That’s it for the plot, folks. The less you know going in, the better. But I’ll pass on some advice. Practice cringing……a lot. Oh, and if you ever get a letter with something lumpy inside? Maybe leave town.


Charlie gets caught up in the search for a killer & soon realizes that he himself has multiple connections to whatever the hell is going on. Former colleagues, missing women and something else…..the pervasive sense of something evil that has existed for decades. Tension builds with every discovery & as new characters are introduced, some of them will make you nervous. They’re a little blurry around the edges & you can’t help but question their motives. All you know for sure is there are people who will do anything to keep a secret safely hidden.


The plot is complex & the historical story line is just as compelling as the one set in present day. At about the 80% mark, I felt like I needed to take a deep breath before turning each page. There’s a whole herd of twists & each new piece of info sends you haring off after a fresh suspect. It’s a thriller with a capital T but what bumped it up to 4 stars for me was the main character.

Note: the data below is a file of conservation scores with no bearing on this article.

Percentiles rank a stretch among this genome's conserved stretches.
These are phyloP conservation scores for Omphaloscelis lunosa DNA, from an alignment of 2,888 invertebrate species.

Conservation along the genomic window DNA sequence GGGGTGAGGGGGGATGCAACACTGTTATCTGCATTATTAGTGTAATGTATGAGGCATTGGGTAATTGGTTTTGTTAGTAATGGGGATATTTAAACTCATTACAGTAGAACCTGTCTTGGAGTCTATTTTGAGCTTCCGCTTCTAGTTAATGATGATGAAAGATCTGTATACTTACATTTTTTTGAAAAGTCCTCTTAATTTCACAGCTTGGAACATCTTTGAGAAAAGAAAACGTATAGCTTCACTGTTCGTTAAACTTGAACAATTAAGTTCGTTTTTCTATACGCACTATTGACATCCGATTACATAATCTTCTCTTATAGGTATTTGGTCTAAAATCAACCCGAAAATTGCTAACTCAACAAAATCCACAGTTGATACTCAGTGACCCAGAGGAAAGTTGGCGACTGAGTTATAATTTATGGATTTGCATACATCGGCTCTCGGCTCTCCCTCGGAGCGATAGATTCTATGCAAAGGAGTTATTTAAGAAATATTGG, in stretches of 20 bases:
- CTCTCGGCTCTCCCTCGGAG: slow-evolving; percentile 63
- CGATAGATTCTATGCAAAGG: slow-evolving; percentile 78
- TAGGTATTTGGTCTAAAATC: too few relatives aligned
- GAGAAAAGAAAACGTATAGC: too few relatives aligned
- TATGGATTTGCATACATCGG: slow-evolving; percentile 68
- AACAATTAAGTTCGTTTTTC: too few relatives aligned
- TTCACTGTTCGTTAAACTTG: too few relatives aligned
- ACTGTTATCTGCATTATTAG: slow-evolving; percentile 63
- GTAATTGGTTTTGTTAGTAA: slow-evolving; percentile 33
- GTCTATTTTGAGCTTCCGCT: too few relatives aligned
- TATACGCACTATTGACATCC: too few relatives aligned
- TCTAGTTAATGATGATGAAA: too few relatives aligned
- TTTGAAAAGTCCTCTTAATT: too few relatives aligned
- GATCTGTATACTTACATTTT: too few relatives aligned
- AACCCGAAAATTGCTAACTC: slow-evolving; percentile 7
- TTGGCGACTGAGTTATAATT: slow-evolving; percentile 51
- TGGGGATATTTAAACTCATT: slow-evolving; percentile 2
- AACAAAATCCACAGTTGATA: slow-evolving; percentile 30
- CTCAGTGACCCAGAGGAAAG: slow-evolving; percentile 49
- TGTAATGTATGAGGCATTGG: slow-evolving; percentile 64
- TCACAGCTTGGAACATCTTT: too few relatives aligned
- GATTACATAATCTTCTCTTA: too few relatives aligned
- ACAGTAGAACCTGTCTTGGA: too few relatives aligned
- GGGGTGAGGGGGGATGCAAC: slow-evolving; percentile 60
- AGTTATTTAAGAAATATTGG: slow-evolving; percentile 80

Charlie is an interesting guy. He lives alone & tends to avoid social situations that require normal behaviour. Because even when he’s physically present, Charlie may not really be there. He has dissociative disorder & it’s a rather sneaky affliction. He can be in the middle of a conversation when an episode hits & suddenly he’s outside himself, watching as he flounders for something to say. At other times he may not recognize his own hand as belonging to his body. His memory of what occurred becomes spotty & time has an elastic quality. There’s a very good reason that he sometimes worries about his sanity but I’ll let you discover that for yourself.


Just a heads up. There is some gruesome content so if you’re a fan of cozies, step away from the book now. Actually, run. Personally, I think I’m going to hang around & see what Charlie gets up to in book #2.




4 Stars
The Good Daughter: A Novel - Karin Slaughter

Whenever I get my hands on a book by Karin Slaughter, I always have this feeling I should put on a seatbelt before I crack the cover. She tends to nibble away at the edge of your comfort zone with stories that are intense, emotional & disturbing. This one is no different.


The book opens in 1989 with a brutal day in the life of the Quinn family. Rusty, the father, is typically absent. He’s a small town lawyer who specializes in successfully defending the dregs of society while dodging death threats. It’s just Gamma & daughters Charlotte & Samantha at home that afternoon when 2 masked men come calling. By the time they’re through Gamma is dead, Sam has been shot in the head & Charlie is hiding at a neighbouring farm. The family has been gutted & Rusty makes some snap decisions that will haunt them for years to come.